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New Saint John trail project celebrates Indigenous wisdom, healing and nature's resilience

Author: Angie Deveau

Posted on Nov 20, 2023

Category: UNB Saint John

Inspired by the belief that connecting with nature is crucial for mental and physical well-being, professor Rob Moir and Indigenous advisor Todd Ross of the University of New Brunswick (UNB) are collaborating on a trail project on the Saint John campus funded by the National Healing Forests Initiative.

The National Healing Forests Initiative encourages Indigenous and non-Indigenous communities, institutions and individuals to establish green spaces as Healing Forests. These spaces honour residential school victims, survivors and their families. They also honour Murdered and Missing Indigenous Women and Girls.

Moir, academic director of the Promise Partnership and the Urban & Community Studies Institute and associate professor of economics, said the project aims to reconnect with the land, pay homage to Indigenous teachings and enhance the overall quality of life on campus. He said it reflects their increasing focus on health and wellness.

“The language we use is integrated health,” he said. “When we think of that, we're looking at various things. What are nature's benefits? What are the benefits to our mental and physical health? I think this is a strong component of what we're doing.”

Moir compared the forest to a library and the original Internet and highlighted its significance in Indigenous culture. He said trees, seen as ancestors in Indigenous teachings, share wisdom through their existence and communication.

He said this perspective encourages us to view nature as a source of ancient wisdom and interconnectedness. This knowledge can guide us in understanding the natural world and our place within it.

He also pointed out that, as a society, we often overlook the natural world. This is especially true when it lacks the boundaries or walls of many constructed spaces.

“The forest existed long before human presence,” he said. “It's our responsibility to care for and appreciate it.”

Ross said UNB will use the awarded funds from the initiative to bring in Elders and assist with trail maintenance and marking.

The Healing Forest will be established on an existing trail system in a large, densely wooded area on the Saint John campus.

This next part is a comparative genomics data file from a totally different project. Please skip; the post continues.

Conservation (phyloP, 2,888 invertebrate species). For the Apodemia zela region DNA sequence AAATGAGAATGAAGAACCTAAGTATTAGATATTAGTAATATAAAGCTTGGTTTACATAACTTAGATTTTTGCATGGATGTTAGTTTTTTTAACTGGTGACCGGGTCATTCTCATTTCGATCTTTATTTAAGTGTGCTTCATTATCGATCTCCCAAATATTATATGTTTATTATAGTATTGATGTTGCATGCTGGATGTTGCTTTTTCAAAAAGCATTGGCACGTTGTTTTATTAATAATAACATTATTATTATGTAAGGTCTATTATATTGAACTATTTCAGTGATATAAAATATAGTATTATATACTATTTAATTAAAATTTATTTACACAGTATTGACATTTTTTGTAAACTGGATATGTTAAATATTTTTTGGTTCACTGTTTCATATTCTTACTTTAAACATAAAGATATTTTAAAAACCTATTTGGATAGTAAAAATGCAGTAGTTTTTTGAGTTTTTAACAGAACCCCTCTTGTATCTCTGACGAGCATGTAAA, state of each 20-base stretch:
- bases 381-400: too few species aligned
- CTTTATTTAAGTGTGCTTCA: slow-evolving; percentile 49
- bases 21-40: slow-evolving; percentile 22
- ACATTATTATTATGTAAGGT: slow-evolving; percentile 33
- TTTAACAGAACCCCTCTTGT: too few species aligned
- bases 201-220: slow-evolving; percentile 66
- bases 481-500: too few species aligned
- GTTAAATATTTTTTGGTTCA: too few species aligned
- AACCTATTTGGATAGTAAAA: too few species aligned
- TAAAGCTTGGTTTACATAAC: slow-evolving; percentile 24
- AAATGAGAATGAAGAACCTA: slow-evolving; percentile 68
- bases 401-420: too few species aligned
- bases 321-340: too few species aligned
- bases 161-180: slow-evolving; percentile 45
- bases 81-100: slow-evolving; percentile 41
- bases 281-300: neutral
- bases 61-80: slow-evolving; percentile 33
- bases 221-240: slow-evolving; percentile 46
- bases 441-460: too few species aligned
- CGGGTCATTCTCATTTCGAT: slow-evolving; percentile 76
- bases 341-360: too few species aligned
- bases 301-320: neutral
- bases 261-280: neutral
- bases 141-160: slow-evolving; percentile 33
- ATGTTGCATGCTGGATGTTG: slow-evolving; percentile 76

He explained the project includes three distinct trails, each named after an animal of cultural significance to Indigenous communities. He said the Moose Trail, the Muskrat Trail and the Pollock Trail each offer unique experiences and perspectives of the campus' natural surroundings.

Ross said a key aspect of the project was the installation of Indigenous-themed trail signs along these paths.

“These signs display the trail names in the original Indigenous language, encouraging visitors to learn and appreciate the language,” he said. “The signs feature Indigenous artwork, including the double curve motif, a design inspired by Elder Imelda Perley, to pay tribute to Indigenous traditions.”

Ross explained it is a core belief of many Indigenous cultures, particularly the Wabanaki people, that the forest is a classroom.

"It’s important for us to have access to the outdoors,” he said. “Trails provide that connection to the land, that opportunity to go out and meet our relations, which are the trees and the rocks and the animals.”

Ross also spoke about the university’s Truth and Reconciliation Strategic Action Plan and the need to promote language.

"By having Indigenous language on the trails, it's an opportunity to remind people of our connection to the Wabanaki people through language," he said. "It's also a way for us to learn some base words used on the trail."

Ross also discussed the concept of a medicine walk. This is where an Elder leads participants through the woods, sharing knowledge about traditional uses of plants, trees and natural resources.

He said through this approach, participants can gain a deeper understanding of the land, connect with their surroundings and learn about Indigenous cultures.

"The trails provide us with an opportunity to learn a bit about some of the traditional uses of the land as well as an opportunity for us to get out and have our feet in the soil to be surrounded by trees and be surrounded by nature,” he said.

Ross said the trails are significant because they connect people to Brothers Island.

“They remind us that the university is situated on Wabanaki territory, and the Indigenous presence is significant,” he said.